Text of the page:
The new year has brought a new chapter in the ongoing South Oak Cliff High School saga.
Two years after students walked out of class to protest the condition of their school, progress is being made.
On Tuesday, students will move to a temporary campus, Village Fair, while their building undergoes a $52 million renovation.
"The community, parents, alumni stakeholders, we fought for this move," said Pastor Maxie Johnson, whose son, David, was among the leaders of the protest.
Johnson has been front and center in the nearly two-year fight to get the district to do something about the condition of the school, which students documented in pictures and distributed to local media.
The Dallas Independent School District told parents it would pour nearly $15 million into renovating the school, if a bond election was successful. Voters approved, but the community wanted more. The district poured in more funding, raising the total renovation price to $52 million.
"It's sad for the black community to have to fight this hard for our children just to be in a building where they can get a great education without any distractions," Johnson said. "[Village Fair] is a lot better than where we were at."
On Friday, movers carried in the final pieces of furniture and equipment, putting the final touches on the former alternative school for nearly 1,200 students.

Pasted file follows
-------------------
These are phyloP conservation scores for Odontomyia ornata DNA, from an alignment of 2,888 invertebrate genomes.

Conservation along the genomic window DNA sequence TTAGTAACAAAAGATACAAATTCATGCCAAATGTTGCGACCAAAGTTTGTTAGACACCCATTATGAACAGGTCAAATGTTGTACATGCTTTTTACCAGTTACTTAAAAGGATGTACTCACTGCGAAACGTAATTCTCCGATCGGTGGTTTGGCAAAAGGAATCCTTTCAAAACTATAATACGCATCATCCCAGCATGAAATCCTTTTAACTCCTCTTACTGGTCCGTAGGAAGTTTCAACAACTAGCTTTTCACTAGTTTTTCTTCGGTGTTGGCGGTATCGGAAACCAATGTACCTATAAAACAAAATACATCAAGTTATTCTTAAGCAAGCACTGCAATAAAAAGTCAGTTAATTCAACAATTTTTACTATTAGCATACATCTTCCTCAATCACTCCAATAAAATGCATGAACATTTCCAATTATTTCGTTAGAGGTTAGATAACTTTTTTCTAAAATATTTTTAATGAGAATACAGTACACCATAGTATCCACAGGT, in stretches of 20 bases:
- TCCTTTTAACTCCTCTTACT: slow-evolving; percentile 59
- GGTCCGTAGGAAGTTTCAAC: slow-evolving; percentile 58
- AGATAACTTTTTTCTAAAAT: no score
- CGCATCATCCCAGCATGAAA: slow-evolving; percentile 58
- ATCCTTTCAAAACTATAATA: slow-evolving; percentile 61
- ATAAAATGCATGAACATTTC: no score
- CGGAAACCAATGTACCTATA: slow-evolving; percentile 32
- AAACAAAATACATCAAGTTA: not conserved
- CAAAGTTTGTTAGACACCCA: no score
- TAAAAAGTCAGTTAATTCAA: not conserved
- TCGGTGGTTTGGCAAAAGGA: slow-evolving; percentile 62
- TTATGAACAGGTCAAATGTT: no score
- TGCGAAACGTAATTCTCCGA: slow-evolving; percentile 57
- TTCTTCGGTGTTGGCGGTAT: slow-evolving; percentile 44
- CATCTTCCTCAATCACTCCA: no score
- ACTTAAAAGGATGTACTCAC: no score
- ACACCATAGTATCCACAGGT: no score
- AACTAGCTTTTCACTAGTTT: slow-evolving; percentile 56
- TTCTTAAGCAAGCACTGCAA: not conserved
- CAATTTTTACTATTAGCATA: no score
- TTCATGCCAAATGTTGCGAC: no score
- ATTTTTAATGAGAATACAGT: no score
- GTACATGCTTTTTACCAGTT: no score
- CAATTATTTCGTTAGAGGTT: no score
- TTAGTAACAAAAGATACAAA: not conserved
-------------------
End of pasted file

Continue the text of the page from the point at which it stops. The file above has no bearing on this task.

The school's principal, Dr. Willie Johnson, said the district has taken the necessary steps to ensure the transition runs smoothly. Standardized testing begins soon.
"From a leadership perspective, it's our job to make sure everything is in place. We cannot have any hiccups with this. We don't want anything to negatively affect our students' performance," Johnson said.
With students out of the building the district plans to begin the $52 million renovation early this year. Johnson said parents still have major concerns about the project.
"We've been asking for a detailed plan from the district. They have not provided that to us," Maxie Johnson said.
The district plans to hold a meeting before the end of the month to address parents' concerns.
Johnson said the community is ready to keep fighting, but next week he wants students, like his daughter, to look out of the windows of Village Fair and see a brighter future for South Oak Cliff High School.
"The (temporary move) is just one part of it. We are going to make sure everything is done that is supposed to be done at South Oak Cliff High School," Maxie Johnson said.
To make the transition for students easier, the non-profit group "For Oak Cliff" is hosting a community block party on Monday, Jan. 8, from 11 a.m. to 5 p.m. at Village Fair, 4949 Village Fair Drive.